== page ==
In the latest installment of “Medal of Honor,” a graphic series produced by the Association of the U.S. Army, the story of Cpl. Mitchell Red Cloud — the Marine-turned-soldier — is spotlighted.
A member of the 2nd Marine Raider Battalion, also known Carlson’s Raiders, Red Cloud saw action on Guadalcanal and Okinawa, receiving a Purple Heart in the last campaign in the Pacific as a result of a “round to the shoulder,” according to the graphic novel.
It was in Korea, however, that the combat veteran and Wisconsin native gave his last full measure of devotion.
Reenlisting in 1948 as an infantryman in E Company, 19th Infantry Regiment, 24th Infantry Division, several months after the U.S. entry into the Korean War, Red Cloud found himself stationed along the north bank of the Chongchon River in North Korea.
The banks, held by the 27th British Commonwealth Brigade and the 19th Infantry Regiment of the 24th Division, were supposedly patrolled constantly. Separated by a five-mile gap, “the Chinese began probing the U.N. forces’ defensive line, evading patrols and moving freely through the gap” on November 5, writes Dana Benner.
Although cautioned about the Chinese habit of infiltrating the lines at night, many within E Company did not heed the warning — except Red Cloud.
According to the graphic novel, Red Cloud, armed with a Browning Automatic Rifle, was manning a listening post on the night of the 5th as 1,000 infantrymen of the Chinese 355th Regiment infiltrated behind U.N. lines.
From his post Red Cloud, under the light of a nearly full moon, was able to detect the onrushing enemy troops. As the Chinese charged within 100 feet from him, Red Cloud released a torrent of bullets, emptying magazine after magazine into the charging Chinese troops at point-blank range.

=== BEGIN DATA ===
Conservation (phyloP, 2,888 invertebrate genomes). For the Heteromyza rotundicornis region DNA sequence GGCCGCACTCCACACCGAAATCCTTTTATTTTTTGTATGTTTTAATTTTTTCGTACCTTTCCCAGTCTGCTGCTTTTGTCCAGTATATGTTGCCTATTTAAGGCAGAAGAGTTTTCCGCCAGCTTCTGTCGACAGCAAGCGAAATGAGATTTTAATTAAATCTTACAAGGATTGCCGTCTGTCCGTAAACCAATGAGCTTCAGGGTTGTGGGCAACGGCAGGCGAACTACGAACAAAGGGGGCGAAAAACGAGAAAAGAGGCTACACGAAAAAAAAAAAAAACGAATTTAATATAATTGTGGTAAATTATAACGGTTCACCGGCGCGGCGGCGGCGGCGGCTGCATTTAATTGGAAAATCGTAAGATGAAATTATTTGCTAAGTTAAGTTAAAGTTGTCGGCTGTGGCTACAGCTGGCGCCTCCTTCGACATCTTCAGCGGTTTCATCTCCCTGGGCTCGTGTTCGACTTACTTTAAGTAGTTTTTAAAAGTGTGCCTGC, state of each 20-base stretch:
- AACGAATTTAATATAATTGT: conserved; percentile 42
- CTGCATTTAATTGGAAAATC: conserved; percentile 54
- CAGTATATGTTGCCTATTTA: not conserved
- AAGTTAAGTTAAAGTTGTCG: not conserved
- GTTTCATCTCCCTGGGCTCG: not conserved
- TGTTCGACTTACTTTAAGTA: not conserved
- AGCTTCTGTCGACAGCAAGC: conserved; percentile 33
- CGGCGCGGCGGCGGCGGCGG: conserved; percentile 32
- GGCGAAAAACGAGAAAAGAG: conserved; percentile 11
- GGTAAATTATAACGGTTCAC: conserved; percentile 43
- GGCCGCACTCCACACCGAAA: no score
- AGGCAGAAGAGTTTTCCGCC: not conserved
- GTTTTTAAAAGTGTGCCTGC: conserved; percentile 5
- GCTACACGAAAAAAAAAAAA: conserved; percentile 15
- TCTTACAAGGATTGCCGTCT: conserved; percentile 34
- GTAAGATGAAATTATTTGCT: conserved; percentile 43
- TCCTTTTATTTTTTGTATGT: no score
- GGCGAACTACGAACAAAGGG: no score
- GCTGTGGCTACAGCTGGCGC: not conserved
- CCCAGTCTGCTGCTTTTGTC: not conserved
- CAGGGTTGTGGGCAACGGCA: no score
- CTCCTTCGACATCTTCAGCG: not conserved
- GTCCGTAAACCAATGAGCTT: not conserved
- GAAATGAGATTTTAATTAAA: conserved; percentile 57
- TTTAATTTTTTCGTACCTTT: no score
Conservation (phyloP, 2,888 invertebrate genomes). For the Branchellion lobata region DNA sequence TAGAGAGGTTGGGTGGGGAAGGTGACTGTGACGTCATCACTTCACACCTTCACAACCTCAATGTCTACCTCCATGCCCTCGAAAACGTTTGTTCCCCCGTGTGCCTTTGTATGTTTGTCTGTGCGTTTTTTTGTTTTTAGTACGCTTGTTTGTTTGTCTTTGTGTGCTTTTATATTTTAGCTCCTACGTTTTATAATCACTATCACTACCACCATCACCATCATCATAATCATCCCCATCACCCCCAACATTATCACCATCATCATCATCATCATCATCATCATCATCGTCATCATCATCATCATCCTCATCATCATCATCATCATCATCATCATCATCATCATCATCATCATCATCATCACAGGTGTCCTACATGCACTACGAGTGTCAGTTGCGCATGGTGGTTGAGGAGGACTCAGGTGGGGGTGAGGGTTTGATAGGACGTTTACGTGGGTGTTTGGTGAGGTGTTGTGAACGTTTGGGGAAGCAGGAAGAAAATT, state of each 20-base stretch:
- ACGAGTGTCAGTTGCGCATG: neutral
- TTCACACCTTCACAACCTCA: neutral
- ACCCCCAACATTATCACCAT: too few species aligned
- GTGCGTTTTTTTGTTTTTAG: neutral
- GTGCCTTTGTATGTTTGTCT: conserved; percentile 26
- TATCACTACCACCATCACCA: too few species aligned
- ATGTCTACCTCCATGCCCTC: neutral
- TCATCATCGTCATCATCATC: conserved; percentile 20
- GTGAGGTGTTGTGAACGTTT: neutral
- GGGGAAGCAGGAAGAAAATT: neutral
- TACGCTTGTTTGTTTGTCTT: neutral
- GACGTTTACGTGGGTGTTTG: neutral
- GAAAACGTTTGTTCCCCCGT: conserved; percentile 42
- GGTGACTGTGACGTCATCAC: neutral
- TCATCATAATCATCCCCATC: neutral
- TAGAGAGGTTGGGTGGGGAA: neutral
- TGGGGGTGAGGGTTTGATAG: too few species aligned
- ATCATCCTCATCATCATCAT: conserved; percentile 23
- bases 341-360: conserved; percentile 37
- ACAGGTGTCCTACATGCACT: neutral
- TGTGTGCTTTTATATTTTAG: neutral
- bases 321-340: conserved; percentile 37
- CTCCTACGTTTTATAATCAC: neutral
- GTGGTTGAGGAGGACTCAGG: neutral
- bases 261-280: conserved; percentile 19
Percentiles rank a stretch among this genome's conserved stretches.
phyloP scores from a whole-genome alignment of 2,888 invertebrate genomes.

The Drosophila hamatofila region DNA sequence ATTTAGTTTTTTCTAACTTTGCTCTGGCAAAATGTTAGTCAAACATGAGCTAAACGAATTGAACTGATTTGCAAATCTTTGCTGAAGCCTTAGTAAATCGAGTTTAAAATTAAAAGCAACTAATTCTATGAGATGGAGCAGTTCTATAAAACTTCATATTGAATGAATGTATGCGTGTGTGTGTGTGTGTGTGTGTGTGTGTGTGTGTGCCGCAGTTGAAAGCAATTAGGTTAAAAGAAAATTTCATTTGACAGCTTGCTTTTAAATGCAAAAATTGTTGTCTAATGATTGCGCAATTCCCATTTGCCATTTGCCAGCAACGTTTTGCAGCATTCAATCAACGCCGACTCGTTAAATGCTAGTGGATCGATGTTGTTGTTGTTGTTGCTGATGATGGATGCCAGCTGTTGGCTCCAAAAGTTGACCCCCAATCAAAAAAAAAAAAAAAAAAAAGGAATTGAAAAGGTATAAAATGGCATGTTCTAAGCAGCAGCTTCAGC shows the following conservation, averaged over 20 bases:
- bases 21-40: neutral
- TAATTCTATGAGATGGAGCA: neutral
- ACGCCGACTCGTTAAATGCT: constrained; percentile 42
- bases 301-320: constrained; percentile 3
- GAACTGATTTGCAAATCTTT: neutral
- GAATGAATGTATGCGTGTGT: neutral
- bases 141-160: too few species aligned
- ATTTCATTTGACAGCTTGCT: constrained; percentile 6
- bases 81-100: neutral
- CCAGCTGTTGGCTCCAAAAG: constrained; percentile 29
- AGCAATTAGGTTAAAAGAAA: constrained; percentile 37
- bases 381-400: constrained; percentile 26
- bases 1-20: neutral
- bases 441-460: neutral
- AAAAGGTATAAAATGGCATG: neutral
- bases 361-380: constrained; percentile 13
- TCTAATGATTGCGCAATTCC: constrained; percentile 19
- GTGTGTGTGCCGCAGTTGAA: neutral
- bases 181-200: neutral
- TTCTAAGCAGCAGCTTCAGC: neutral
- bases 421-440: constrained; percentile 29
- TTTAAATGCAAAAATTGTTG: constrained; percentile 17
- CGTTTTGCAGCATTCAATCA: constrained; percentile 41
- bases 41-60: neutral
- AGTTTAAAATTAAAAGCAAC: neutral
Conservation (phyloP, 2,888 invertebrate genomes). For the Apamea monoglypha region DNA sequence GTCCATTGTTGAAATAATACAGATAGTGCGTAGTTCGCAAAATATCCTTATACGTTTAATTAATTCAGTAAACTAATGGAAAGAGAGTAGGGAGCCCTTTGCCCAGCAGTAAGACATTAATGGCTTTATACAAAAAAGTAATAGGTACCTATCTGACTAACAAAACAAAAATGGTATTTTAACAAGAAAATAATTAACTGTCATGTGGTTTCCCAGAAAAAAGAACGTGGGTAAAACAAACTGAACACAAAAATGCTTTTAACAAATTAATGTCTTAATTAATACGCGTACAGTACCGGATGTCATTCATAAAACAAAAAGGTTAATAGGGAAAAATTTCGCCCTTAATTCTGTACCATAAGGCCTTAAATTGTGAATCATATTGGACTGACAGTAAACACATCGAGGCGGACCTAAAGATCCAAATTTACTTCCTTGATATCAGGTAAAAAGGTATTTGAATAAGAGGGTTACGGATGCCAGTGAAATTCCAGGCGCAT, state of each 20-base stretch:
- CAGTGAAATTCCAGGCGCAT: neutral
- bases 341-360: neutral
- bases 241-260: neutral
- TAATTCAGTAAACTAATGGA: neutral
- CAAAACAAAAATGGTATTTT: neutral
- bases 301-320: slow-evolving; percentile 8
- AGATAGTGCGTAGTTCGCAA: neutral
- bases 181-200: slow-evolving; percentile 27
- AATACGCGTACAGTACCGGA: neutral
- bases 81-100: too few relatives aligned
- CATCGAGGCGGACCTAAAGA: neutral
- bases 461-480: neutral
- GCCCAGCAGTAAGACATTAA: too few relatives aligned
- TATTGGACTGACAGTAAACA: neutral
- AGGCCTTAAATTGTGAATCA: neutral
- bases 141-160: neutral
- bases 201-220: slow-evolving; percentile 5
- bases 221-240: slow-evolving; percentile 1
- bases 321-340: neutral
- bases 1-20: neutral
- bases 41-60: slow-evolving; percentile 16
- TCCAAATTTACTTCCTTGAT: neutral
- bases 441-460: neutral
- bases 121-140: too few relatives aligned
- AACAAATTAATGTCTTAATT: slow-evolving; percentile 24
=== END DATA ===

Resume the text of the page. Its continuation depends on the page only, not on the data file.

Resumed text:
“His accurate and intense fire checked this assault and gained time for the company to consolidate its defense,” his citation read. Suffering from two gunshot wounds to the chest, Red Cloud, “with utter fearlessness he maintained his firing position until severely wounded by enemy fire.”
Despite his injuries and being hopelessly outnumbered, Red Cloud stayed at his post. Refusing medical assistance, Red Cloud “pulled himself to his feet and wrapping his arm around a tree continued his deadly fire again, until he was fatally wounded.”
Red Cloud’s furious counter-attack on the Chinese brought a stop to their initial assault and provided enough cover to allow his fellow soldiers to withdraw. His “heroic act stopped the enemy from overrunning his company’s position and gained time for reorganization and evacuation of the wounded,” according to his citation.
The following day, after the din of battle had subsided, the soldiers of E Company went back to look for Red Cloud. The men found him dead, shot eight times. The bodies of enemies Red Cloud had killed littered the area around the outpost.
In April 1951, in recognition of his selfless heroism, Red Cloud was posthumously awarded the Medal of Honor. Presented by General Omar Bradley, Red Cloud’s mother received the medal on her son’s behalf.
In 1999, Red Cloud was further honored by the launching of USNS Red Cloud, the fourth of seven Strategic Sealift Ships built since 1993.
Present at the launch was Kenneth Kershaw, a member of E Company, 19th Infantry, who was present along the bank of the Chongchon River that morning.
“If it were not for the alarm sounded by Mitchell Red Cloud,” Kershaw simply stated, “I would not be here today.”